Eventually the dog stopped barking, but as I finished showering I came to a realization. When someone jumps out to scare me, there’s a reason I burst into tears.

This is not about the boogie-man or being scared to go to haunted houses. This is not about getting spooked. My fear is real.

When I was eight, my aunt not only took me to my first horror movie, but that was also the year that another eight year old girl, who lived near me, was picked up on her way home from school, sexually assaulted, and murdered. They found her body a few miles from where I lived. They never found the killer.

Her death was the reason that my childhood memories include staying up all night reading, because I was scared of my own dreams.

After my kids go to sleep, I go into their rooms and marvel at how they are peacefully slumbering when their closet doors are open. Then I shut them. I move hanging clothes so they don’t cast frightful shadows if they wake during the night. I shove toys out of the way should they need to come running to me. These were the things I did, and still do, so I can sleep through the night. I don’t do it because my kids need it, it’s because I do.

In my teens and early twenties, I was involved in an abusive relationship. It ended with him stalking me and threatening me. I bought a gun and learned how to use it. The police had enough evidence to press charges against him, but that’s never stopped the nightmares.

Then shortly after my husband and I were married, I was home alone when I saw a car drive slowly past our house, over and over. Something about it was unsettling. A short time later, a strange man approached my window and looked inside.

I was standing a few feet away, in a dark shadow with my gun in my trembling hand. I didn’t know if he was going break in while I stood within an arms length. He left as quickly as he appeared, but I still don’t know what he was doing or what he wanted. The police caught him that night at the end of our street and pressed charges against him. That is why we went out a few weeks later and bought our dog.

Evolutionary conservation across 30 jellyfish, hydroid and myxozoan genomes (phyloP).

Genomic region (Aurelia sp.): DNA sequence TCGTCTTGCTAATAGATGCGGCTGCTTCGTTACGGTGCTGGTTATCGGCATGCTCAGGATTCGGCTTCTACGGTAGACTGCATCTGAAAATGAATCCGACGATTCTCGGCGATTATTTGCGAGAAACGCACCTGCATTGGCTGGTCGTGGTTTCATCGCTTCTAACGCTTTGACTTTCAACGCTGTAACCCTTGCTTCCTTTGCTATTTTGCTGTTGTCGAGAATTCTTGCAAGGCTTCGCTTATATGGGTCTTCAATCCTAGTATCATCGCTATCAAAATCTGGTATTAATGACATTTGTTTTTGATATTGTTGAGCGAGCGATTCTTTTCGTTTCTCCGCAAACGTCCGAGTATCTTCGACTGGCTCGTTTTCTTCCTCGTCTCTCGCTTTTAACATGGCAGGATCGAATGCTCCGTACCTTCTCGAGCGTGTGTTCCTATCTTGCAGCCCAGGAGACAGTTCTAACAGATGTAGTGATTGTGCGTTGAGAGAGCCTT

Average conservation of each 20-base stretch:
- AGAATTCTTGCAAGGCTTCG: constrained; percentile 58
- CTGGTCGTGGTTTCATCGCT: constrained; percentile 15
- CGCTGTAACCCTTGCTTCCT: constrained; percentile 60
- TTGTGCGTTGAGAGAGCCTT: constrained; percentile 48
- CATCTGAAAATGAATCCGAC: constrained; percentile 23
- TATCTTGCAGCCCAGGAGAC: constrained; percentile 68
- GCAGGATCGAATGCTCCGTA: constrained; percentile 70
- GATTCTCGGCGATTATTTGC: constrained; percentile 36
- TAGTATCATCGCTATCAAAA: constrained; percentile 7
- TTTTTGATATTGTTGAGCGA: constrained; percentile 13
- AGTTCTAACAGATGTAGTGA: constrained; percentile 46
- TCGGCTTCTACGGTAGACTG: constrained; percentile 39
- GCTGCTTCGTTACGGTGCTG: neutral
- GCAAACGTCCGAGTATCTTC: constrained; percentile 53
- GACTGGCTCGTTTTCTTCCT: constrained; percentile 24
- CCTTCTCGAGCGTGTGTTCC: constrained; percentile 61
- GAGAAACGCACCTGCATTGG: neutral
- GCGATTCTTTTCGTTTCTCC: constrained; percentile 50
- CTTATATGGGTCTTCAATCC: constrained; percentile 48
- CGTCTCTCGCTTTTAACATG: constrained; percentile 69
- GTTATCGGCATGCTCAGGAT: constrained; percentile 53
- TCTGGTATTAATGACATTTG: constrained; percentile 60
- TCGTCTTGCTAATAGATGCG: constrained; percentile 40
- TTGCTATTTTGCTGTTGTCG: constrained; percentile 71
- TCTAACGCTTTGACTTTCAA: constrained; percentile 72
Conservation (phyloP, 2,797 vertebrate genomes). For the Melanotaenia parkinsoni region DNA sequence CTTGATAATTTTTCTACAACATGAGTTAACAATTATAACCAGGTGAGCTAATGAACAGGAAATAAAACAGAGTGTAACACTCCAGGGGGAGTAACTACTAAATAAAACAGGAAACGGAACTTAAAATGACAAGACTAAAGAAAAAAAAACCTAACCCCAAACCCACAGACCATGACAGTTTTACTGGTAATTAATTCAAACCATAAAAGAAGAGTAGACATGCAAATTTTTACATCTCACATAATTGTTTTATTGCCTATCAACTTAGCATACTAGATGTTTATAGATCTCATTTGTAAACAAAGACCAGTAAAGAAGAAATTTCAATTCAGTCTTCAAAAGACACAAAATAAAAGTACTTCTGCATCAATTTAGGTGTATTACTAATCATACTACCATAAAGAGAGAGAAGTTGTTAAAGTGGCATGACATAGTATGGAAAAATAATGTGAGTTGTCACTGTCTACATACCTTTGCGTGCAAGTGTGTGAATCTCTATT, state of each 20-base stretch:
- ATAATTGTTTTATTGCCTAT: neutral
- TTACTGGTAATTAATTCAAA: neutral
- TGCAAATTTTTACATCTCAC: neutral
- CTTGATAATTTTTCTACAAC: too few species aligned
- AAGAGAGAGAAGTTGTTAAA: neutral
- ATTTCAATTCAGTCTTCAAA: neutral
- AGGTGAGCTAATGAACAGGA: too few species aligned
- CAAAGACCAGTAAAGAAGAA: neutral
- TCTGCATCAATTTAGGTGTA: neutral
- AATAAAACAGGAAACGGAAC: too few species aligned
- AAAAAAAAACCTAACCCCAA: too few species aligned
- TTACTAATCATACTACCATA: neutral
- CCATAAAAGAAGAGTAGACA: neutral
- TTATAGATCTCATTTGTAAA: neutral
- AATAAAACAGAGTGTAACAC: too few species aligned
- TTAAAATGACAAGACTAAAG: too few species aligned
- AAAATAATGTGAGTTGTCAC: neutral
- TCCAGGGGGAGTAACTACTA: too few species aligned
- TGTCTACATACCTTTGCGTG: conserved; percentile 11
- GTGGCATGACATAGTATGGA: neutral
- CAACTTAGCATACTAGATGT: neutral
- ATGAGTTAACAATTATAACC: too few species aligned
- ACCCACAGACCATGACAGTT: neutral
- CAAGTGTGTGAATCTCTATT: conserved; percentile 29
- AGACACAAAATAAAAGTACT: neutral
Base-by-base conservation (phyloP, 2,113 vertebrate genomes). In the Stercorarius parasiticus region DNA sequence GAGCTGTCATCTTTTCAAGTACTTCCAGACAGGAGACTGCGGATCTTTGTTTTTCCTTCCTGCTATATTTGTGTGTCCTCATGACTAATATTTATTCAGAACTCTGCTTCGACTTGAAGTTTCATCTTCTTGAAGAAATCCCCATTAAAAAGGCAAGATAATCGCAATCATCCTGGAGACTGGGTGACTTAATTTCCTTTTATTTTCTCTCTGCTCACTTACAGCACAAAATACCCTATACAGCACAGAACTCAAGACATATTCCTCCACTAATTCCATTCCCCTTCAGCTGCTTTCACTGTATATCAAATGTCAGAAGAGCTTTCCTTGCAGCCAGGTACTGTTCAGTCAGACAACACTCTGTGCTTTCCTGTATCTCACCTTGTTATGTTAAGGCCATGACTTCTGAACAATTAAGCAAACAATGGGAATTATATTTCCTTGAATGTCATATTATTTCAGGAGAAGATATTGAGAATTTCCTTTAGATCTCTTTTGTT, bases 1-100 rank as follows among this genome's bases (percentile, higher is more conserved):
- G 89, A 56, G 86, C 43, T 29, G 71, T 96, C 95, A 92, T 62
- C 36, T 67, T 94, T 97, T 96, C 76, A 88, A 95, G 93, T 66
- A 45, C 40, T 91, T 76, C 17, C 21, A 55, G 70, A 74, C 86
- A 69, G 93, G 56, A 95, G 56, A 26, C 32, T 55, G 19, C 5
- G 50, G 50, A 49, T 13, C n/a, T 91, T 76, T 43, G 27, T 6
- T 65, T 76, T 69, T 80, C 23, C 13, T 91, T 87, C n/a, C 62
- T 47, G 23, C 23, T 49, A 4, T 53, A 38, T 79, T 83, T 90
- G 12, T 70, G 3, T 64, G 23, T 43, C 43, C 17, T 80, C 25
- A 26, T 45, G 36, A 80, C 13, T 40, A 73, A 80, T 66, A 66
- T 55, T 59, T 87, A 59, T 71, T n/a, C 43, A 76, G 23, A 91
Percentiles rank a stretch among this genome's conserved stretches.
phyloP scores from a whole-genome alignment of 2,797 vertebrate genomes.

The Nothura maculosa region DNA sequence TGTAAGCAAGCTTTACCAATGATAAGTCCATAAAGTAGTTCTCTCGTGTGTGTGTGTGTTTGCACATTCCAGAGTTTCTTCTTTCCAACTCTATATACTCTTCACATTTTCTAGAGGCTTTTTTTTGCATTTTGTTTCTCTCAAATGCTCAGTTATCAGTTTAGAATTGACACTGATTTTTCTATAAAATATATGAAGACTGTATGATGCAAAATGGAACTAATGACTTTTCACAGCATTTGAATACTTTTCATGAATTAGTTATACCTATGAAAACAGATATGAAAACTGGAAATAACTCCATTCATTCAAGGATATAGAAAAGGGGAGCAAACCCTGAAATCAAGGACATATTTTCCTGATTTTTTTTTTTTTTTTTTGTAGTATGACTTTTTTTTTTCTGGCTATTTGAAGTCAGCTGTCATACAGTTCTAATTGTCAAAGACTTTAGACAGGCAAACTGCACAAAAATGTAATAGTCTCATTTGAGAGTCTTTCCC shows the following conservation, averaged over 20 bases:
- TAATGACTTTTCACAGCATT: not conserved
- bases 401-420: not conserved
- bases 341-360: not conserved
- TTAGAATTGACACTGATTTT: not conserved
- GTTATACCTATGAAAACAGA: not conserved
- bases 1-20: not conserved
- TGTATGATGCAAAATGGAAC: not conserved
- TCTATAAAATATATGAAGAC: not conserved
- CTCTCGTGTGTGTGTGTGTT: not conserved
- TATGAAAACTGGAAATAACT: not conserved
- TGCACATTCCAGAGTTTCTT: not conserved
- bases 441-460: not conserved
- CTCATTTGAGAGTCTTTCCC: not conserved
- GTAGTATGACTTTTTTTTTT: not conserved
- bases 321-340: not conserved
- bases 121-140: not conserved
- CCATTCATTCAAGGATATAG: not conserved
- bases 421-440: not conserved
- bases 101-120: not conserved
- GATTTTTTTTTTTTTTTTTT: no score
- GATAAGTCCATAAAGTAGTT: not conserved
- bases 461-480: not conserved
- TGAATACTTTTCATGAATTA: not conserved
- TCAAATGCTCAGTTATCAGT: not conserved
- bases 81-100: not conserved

These random events have made me paranoid. These random events have done enough to scar me so that the slightest “boo” completely freaks me out.

But somehow, I have not transferred any of this to my children. They can go to sleep with their closet doors open. Somehow, despite the anxiety I have deep inside of me, my daughter can watch Harry Potter alone, in the dark, with the dog barking at someone outside.

And if that doesn’t prove that I’m conquering these demons, I don’t know what will.

In Contrast

posted by Momo Fali on October 15, 2008

Today, I’ll be giving you a view of our master bathroom. Please don’t think me a bad housekeeper because of the hideous shelf paper and chipped wood. We’ve been redecorating this room…for almost eleven years.

This is my husband’s shelf. The trimmer set is only used for about a month out of the year when he grows a goatee. Also, keep in mind that we share the dental floss and mouthwash. I wouldn’t want you to think the jumbo Blue Mint is because the poor guy has a major case of halitosis.


This is my shelf. Actually, there’s even more stuff hidden in a nearby cabinet. About three times more stuff. It takes a village, people. It takes a village.